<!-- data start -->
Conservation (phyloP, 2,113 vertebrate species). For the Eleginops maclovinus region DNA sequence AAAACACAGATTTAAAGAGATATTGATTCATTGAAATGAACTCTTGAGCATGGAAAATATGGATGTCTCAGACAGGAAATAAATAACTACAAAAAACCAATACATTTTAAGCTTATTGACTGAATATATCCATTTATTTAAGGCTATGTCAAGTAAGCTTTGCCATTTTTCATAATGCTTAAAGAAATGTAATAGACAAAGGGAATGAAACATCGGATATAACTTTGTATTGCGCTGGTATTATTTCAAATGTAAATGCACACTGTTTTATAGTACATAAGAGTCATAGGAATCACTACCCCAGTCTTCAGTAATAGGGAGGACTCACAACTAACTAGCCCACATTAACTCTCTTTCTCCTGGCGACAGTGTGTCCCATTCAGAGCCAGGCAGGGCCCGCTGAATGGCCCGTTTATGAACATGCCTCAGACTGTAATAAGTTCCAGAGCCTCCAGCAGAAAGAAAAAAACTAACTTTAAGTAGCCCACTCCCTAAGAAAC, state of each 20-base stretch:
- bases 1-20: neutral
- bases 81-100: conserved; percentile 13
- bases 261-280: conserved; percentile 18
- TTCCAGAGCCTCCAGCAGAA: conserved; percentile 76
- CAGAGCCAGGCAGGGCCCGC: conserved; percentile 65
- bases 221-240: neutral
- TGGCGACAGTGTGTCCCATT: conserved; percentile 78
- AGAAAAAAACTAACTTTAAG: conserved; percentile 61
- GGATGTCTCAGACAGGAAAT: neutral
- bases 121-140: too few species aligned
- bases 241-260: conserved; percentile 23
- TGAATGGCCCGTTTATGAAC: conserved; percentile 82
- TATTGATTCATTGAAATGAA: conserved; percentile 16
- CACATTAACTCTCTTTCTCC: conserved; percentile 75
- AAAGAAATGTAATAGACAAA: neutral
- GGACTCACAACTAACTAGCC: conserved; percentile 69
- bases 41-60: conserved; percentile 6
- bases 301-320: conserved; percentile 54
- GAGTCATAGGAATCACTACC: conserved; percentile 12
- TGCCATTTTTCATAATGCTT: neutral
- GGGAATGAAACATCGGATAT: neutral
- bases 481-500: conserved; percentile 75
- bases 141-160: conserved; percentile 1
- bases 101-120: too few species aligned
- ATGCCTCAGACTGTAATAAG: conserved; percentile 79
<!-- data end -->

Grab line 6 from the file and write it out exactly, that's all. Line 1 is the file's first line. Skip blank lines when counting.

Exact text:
- CAGAGCCAGGCAGGGCCCGC: conserved; percentile 65